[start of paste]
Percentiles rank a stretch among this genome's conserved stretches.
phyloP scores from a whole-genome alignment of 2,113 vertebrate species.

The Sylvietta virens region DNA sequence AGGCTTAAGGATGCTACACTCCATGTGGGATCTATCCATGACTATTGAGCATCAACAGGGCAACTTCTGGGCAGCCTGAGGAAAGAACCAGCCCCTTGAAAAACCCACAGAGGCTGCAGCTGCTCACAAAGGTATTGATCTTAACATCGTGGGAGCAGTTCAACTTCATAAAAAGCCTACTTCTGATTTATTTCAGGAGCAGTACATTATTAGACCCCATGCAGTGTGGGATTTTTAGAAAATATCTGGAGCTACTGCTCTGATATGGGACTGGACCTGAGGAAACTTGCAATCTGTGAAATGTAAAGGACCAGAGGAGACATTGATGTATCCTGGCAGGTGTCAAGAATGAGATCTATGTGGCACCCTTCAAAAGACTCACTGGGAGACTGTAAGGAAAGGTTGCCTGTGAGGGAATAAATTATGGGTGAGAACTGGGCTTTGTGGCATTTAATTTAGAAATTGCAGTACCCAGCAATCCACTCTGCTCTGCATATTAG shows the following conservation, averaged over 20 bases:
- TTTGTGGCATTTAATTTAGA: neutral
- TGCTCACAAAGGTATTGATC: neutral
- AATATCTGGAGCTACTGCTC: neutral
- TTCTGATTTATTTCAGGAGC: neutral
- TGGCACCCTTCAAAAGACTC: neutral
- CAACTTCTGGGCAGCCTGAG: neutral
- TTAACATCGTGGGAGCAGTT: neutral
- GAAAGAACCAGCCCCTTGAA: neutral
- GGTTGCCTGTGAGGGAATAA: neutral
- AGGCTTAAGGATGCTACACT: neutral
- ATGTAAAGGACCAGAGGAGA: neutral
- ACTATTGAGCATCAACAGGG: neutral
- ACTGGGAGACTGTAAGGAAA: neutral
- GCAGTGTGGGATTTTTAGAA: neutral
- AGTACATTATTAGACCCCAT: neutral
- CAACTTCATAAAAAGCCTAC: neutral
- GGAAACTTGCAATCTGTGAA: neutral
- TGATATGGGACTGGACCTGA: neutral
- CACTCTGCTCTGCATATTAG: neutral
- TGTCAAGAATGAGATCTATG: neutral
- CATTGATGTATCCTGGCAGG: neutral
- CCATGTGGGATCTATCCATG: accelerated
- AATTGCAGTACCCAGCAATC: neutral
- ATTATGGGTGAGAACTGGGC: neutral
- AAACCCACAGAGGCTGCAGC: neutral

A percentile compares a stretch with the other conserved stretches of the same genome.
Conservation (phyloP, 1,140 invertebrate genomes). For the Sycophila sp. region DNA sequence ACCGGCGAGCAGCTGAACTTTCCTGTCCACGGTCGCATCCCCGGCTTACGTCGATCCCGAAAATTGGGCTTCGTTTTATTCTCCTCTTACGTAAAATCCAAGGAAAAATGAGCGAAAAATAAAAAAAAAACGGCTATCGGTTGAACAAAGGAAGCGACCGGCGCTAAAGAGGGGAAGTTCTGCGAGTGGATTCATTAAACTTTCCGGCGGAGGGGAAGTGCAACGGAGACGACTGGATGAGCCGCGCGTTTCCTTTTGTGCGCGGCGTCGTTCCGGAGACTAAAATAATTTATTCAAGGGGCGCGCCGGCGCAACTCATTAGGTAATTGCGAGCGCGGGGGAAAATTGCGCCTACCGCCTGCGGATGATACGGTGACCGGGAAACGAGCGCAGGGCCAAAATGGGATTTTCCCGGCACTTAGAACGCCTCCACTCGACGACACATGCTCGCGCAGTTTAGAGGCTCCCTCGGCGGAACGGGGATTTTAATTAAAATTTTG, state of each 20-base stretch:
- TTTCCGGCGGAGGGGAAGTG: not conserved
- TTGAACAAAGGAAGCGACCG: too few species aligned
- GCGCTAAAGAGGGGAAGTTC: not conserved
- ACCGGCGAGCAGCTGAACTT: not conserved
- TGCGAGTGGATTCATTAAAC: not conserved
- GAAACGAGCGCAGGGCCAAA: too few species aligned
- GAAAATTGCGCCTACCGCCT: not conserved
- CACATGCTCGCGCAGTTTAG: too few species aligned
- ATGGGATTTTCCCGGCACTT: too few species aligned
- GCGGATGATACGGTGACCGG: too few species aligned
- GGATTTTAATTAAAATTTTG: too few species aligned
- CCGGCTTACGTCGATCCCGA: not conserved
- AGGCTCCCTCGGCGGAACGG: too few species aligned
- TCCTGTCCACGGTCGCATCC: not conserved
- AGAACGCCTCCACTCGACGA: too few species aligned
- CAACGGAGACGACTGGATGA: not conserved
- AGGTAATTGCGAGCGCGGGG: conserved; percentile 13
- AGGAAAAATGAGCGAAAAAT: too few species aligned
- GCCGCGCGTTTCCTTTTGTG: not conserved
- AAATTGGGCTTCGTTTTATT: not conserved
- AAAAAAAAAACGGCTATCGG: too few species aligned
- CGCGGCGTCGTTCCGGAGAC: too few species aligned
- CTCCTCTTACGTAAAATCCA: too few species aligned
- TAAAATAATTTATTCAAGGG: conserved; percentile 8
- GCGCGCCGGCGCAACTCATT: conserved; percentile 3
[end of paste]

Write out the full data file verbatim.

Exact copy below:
Percentiles rank a stretch among this genome's conserved stretches.
phyloP scores from a whole-genome alignment of 2,113 vertebrate species.

The Sylvietta virens region DNA sequence AGGCTTAAGGATGCTACACTCCATGTGGGATCTATCCATGACTATTGAGCATCAACAGGGCAACTTCTGGGCAGCCTGAGGAAAGAACCAGCCCCTTGAAAAACCCACAGAGGCTGCAGCTGCTCACAAAGGTATTGATCTTAACATCGTGGGAGCAGTTCAACTTCATAAAAAGCCTACTTCTGATTTATTTCAGGAGCAGTACATTATTAGACCCCATGCAGTGTGGGATTTTTAGAAAATATCTGGAGCTACTGCTCTGATATGGGACTGGACCTGAGGAAACTTGCAATCTGTGAAATGTAAAGGACCAGAGGAGACATTGATGTATCCTGGCAGGTGTCAAGAATGAGATCTATGTGGCACCCTTCAAAAGACTCACTGGGAGACTGTAAGGAAAGGTTGCCTGTGAGGGAATAAATTATGGGTGAGAACTGGGCTTTGTGGCATTTAATTTAGAAATTGCAGTACCCAGCAATCCACTCTGCTCTGCATATTAG shows the following conservation, averaged over 20 bases:
- TTTGTGGCATTTAATTTAGA: neutral
- TGCTCACAAAGGTATTGATC: neutral
- AATATCTGGAGCTACTGCTC: neutral
- TTCTGATTTATTTCAGGAGC: neutral
- TGGCACCCTTCAAAAGACTC: neutral
- CAACTTCTGGGCAGCCTGAG: neutral
- TTAACATCGTGGGAGCAGTT: neutral
- GAAAGAACCAGCCCCTTGAA: neutral
- GGTTGCCTGTGAGGGAATAA: neutral
- AGGCTTAAGGATGCTACACT: neutral
- ATGTAAAGGACCAGAGGAGA: neutral
- ACTATTGAGCATCAACAGGG: neutral
- ACTGGGAGACTGTAAGGAAA: neutral
- GCAGTGTGGGATTTTTAGAA: neutral
- AGTACATTATTAGACCCCAT: neutral
- CAACTTCATAAAAAGCCTAC: neutral
- GGAAACTTGCAATCTGTGAA: neutral
- TGATATGGGACTGGACCTGA: neutral
- CACTCTGCTCTGCATATTAG: neutral
- TGTCAAGAATGAGATCTATG: neutral
- CATTGATGTATCCTGGCAGG: neutral
- CCATGTGGGATCTATCCATG: accelerated
- AATTGCAGTACCCAGCAATC: neutral
- ATTATGGGTGAGAACTGGGC: neutral
- AAACCCACAGAGGCTGCAGC: neutral

A percentile compares a stretch with the other conserved stretches of the same genome.
Conservation (phyloP, 1,140 invertebrate genomes). For the Sycophila sp. region DNA sequence ACCGGCGAGCAGCTGAACTTTCCTGTCCACGGTCGCATCCCCGGCTTACGTCGATCCCGAAAATTGGGCTTCGTTTTATTCTCCTCTTACGTAAAATCCAAGGAAAAATGAGCGAAAAATAAAAAAAAAACGGCTATCGGTTGAACAAAGGAAGCGACCGGCGCTAAAGAGGGGAAGTTCTGCGAGTGGATTCATTAAACTTTCCGGCGGAGGGGAAGTGCAACGGAGACGACTGGATGAGCCGCGCGTTTCCTTTTGTGCGCGGCGTCGTTCCGGAGACTAAAATAATTTATTCAAGGGGCGCGCCGGCGCAACTCATTAGGTAATTGCGAGCGCGGGGGAAAATTGCGCCTACCGCCTGCGGATGATACGGTGACCGGGAAACGAGCGCAGGGCCAAAATGGGATTTTCCCGGCACTTAGAACGCCTCCACTCGACGACACATGCTCGCGCAGTTTAGAGGCTCCCTCGGCGGAACGGGGATTTTAATTAAAATTTTG, state of each 20-base stretch:
- TTTCCGGCGGAGGGGAAGTG: not conserved
- TTGAACAAAGGAAGCGACCG: too few species aligned
- GCGCTAAAGAGGGGAAGTTC: not conserved
- ACCGGCGAGCAGCTGAACTT: not conserved
- TGCGAGTGGATTCATTAAAC: not conserved
- GAAACGAGCGCAGGGCCAAA: too few species aligned
- GAAAATTGCGCCTACCGCCT: not conserved
- CACATGCTCGCGCAGTTTAG: too few species aligned
- ATGGGATTTTCCCGGCACTT: too few species aligned
- GCGGATGATACGGTGACCGG: too few species aligned
- GGATTTTAATTAAAATTTTG: too few species aligned
- CCGGCTTACGTCGATCCCGA: not conserved
- AGGCTCCCTCGGCGGAACGG: too few species aligned
- TCCTGTCCACGGTCGCATCC: not conserved
- AGAACGCCTCCACTCGACGA: too few species aligned
- CAACGGAGACGACTGGATGA: not conserved
- AGGTAATTGCGAGCGCGGGG: conserved; percentile 13
- AGGAAAAATGAGCGAAAAAT: too few species aligned
- GCCGCGCGTTTCCTTTTGTG: not conserved
- AAATTGGGCTTCGTTTTATT: not conserved
- AAAAAAAAAACGGCTATCGG: too few species aligned
- CGCGGCGTCGTTCCGGAGAC: too few species aligned
- CTCCTCTTACGTAAAATCCA: too few species aligned
- TAAAATAATTTATTCAAGGG: conserved; percentile 8
- GCGCGCCGGCGCAACTCATT: conserved; percentile 3